Probable (P2) reserve is an estimate of recoverable volume with a probability of recovery equal to or above 50% and less than 90%. It is also known as Inferred reserve. Its estimation involves less rigorous assessment & analysis, which may include a few well tests or even just 3D seismic with no drilling.
Possible (P3) reserve is an estimate of recoverable volume with a chance equal to or above 10% and less than 50% of being economically and technically feasible to extract. A reserve is classified in this category when there is an indication of presence of oil from a geological point of view, but the market scenario is not conducive for further on the ground tests and analyses.
P1, P2 and P3 as described above are individual components of the Maximum Reserves estimate, i.e. P1 + P2 + P3. There is another set of terms that is most often used in the industry, viz., 1P (P90), 2P (P50) and 3P (P10) reserve estimates, as mentioned in the referred article in the beginning. These are cumulative terms and are defined as following:
1P (P90) = Proved reserves (P1)
2P (P50) = Proved + Probable reserves (P1 + P2)
3P (P10) = Proved + Probable + Possible reserves (P1 + P2 + P3)
1P is also referred to as P90 or a High Probability estimate, 2P as P50 or a Median Probability estimate and 3P as P10 or a Low/Optimistic Probability estimate.
Now, consider the news report referred to in the beginning. From the table of estimated reserves, it can be seen that the company ABC’s reserves have decreased from that of in 2017 to 2018 in all the three categories of recoverable reserves – 1P, 2P & 3P. The company cited excess production (more than planned) in the year 2018 as the major reason for this decline. A decrease in 1P reserves isn’t a good news for the company as it indicates that the company’s cash cow has taken a hit and it must pump in more capital in coming years in exploration & appraisal activities or look for new acquisition opportunities to enable a jump in its proven reserves estimate figures. A decrease in 2P & 3P reserves may not be a negative indicator if it is supplemented by a simultaneous increase in 1P reserves as this indicates that the company has been able to convert its poorer category reserves (P2 & P3) into proven reserves (P1). Another highlight of the report is that although the company had produced approximately 5.3 MMboe in 2018 from its 1P reserves estimate, it was able to replace 88% of the production, i.e. 4.7 MMboe (88% of 5.3 MMboe) in its 1P reserves balance. It may be noted that this is a positive outcome from the company’s performance report in 2018 as it is indicative of the fact that the company is working in the right direction on its 1P category reserves.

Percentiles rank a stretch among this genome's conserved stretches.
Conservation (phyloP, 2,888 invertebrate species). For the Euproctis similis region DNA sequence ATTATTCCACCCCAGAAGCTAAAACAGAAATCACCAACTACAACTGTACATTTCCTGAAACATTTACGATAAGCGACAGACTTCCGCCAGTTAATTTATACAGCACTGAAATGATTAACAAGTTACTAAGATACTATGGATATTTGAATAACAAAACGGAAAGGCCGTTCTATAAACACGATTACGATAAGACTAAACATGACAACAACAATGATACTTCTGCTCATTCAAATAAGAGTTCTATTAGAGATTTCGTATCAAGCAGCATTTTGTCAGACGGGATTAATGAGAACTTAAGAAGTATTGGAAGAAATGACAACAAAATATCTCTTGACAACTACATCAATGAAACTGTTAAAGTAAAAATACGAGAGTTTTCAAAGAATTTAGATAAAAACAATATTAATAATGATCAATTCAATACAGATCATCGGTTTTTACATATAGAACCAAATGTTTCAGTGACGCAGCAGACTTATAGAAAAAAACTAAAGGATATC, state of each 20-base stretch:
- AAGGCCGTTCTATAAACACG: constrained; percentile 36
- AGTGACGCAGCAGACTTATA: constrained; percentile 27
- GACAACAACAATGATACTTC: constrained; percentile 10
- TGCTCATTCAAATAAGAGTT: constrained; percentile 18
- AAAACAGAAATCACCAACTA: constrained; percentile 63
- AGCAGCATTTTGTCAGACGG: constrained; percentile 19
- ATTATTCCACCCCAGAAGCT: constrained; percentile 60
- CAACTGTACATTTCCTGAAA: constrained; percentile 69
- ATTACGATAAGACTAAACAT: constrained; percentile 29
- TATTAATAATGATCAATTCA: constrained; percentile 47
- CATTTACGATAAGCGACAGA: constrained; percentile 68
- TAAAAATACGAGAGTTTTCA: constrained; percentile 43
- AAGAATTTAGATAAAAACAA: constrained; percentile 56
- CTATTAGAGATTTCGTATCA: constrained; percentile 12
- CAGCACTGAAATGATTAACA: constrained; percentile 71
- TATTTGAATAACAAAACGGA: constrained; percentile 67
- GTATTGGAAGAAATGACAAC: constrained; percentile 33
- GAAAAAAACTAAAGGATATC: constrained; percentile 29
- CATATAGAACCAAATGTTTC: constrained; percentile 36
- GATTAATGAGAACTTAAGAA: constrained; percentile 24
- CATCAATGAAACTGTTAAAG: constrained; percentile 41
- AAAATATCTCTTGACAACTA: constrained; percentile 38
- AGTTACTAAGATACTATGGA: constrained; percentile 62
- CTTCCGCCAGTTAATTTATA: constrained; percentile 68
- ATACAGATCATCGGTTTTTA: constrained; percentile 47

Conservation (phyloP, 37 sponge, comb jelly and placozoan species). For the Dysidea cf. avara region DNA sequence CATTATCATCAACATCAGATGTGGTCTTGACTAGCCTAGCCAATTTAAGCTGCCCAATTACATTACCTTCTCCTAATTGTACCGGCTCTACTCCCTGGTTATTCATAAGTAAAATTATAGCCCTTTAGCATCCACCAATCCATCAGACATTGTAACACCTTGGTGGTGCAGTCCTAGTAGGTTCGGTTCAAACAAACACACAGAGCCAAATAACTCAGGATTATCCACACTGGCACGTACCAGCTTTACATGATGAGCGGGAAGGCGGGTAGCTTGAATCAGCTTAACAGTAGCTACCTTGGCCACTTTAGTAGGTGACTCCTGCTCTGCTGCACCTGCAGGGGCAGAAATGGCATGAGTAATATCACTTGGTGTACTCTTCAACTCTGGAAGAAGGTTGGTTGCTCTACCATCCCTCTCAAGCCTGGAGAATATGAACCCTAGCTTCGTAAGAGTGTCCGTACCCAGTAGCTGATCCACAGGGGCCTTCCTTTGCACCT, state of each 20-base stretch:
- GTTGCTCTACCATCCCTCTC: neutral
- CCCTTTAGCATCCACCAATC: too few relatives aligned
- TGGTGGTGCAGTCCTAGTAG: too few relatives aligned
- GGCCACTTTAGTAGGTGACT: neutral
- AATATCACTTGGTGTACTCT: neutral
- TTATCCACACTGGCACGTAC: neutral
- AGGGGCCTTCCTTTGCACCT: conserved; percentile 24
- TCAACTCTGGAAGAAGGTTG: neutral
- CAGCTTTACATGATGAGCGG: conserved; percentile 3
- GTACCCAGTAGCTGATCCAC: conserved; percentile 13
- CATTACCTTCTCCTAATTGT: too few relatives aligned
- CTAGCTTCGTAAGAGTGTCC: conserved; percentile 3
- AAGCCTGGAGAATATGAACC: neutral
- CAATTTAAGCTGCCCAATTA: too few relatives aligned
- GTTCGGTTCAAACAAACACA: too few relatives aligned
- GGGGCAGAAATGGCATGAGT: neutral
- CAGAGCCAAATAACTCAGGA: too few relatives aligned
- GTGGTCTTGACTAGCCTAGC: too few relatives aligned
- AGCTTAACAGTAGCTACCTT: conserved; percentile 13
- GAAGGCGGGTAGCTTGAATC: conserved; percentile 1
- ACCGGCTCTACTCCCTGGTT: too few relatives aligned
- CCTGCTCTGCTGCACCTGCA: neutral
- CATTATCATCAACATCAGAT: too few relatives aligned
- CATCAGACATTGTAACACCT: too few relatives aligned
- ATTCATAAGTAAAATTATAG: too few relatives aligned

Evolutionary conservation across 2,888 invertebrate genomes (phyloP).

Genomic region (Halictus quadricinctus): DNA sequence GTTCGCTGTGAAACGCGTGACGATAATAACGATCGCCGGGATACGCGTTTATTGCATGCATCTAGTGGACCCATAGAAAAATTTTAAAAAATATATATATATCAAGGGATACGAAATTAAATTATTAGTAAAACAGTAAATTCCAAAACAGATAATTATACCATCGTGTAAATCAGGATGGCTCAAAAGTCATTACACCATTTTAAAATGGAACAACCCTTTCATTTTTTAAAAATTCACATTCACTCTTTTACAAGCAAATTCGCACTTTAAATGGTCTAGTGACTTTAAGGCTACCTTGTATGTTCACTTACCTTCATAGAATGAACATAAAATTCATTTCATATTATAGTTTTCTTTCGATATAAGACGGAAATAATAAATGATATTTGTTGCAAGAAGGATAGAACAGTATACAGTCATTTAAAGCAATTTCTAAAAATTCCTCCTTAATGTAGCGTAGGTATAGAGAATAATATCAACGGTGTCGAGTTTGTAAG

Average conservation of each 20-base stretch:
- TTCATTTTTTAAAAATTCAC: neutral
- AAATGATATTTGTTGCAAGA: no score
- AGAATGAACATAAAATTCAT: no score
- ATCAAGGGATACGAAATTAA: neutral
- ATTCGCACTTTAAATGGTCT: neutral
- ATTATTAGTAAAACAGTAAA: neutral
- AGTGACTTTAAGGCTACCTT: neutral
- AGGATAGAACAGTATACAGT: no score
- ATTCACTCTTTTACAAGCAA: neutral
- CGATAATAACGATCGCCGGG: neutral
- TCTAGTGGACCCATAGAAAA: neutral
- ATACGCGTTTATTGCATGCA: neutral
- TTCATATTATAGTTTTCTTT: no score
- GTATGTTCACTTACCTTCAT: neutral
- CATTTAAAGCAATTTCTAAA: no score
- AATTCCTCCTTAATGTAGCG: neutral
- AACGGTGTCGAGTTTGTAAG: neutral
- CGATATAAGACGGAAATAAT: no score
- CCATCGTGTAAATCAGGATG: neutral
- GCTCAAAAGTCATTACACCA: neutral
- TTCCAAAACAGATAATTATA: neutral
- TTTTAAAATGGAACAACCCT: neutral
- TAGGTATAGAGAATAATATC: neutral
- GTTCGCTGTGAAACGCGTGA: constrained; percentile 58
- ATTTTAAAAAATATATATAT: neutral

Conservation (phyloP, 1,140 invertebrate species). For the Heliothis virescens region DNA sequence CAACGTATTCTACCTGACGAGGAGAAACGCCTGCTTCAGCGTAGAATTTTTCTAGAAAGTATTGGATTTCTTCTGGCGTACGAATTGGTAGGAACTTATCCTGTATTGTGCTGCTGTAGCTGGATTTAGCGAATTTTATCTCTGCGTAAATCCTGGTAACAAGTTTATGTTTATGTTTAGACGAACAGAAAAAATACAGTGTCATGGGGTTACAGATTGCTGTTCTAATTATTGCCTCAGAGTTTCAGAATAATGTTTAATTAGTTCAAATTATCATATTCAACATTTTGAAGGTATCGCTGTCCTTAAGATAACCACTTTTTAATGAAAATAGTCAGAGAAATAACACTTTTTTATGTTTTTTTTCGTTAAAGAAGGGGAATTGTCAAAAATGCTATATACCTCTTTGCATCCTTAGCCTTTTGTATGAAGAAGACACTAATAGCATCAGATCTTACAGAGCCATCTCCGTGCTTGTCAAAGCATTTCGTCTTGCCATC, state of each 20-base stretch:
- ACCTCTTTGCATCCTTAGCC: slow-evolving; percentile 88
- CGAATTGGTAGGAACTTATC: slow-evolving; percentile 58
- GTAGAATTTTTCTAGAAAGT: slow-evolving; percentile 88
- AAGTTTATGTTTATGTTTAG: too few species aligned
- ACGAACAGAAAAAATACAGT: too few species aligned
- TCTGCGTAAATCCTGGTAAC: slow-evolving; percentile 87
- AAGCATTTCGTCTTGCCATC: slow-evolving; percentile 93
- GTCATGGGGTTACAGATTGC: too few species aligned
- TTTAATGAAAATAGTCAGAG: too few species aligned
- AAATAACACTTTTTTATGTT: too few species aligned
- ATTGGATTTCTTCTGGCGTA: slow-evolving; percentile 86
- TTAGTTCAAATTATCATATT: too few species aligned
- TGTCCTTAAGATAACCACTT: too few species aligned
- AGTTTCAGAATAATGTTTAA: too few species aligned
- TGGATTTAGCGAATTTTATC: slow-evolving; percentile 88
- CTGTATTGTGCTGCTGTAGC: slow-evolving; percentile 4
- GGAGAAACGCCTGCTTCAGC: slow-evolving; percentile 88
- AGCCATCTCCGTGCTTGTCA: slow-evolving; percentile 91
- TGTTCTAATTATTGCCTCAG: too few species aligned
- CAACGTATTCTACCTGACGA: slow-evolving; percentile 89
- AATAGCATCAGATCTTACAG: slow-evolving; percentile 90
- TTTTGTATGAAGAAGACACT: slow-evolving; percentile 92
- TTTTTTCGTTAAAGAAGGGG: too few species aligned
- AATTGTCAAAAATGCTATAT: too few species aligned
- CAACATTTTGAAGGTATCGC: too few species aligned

It is necessary to note here that the prices of oil and gas are a major driver for reporting of reserves. An increase in oil and gas prices has a direct impact on the profits earned by the company and its future expenditure budget. It can facilitate meeting the breakeven price of advance extraction technologies, well appraisals, well tests and construction of expensive production facilities.
Reserves that were earlier categorized as sub-commercial become economically recoverable as oil and gas prices rise. This leads to reclassification of reserves from a probable or possible category to a proved category. The opposite is also true. In such cases, proven reserves are re-estimated and reduced.
The first decade of this century witnessed two countries viz. Canada & Venezuela take quantum jumps in their estimates of proven reserves. The favorable oil price supported extensive research & development of technology for commercial extraction of heavy oil (Venezuela) and oil sands (Canada). This led to billions of barrels of hydrocarbons “resources” being added to the “proved reserves” category. This can be observed from the red line (Venezuelan reserves) & green line (Canadian reserves) in the chart below.
Finally, it is very important to understand how these numbers are arrived at. For that, it is necessary to look at the classification system of the hydrocarbon resources and a few terms used in reserves estimation like the Original Oil/Gas In Place (OOIP/OGIP) and Estimated Ultimate Recovery (EUR). This can be understood from the Hierarchy Tree & Venn Diagram below.
OOIP/OGIP (Original Oil in Place/Original Gas In Place) – Total volume of hydrocarbon stored in a reservoir prior to production.
EUR (Estimated Ultimate Recovery) – Estimate of total oil which can be removed. It is a fraction (Recovery factor) of OOIP/OGIP.
Reserves Estimation Techniques:
Estimating hydrocarbon reserves is a complex process that involves integrating geological and engineering data. The method(s) used depends on the maturity of the development project and the amount and quality of data available. Conventionally, there are five commonly used Reserve Estimation techniques which have been summarized below:
By Aaditya Singh
Author – Aaditya Singh is a Reservoir Engineer at Hindustan Oil Exploration Company Limited. His primary role in the company entails management and updating of the Hydrocarbon production database, and analysis of the subsurface data for improvement in Hydrocarbon recovery. He is involved in activities related to the development and production of oil and gas reservoirs, including planning and management of Hydrocarbon exploitation process. His interests include reading, writing, music, hiking and swimming.
#Title Image courtesy of yodiyim at FreeDigitalPhotos.net
Downey, M. P. (2009). Oil 101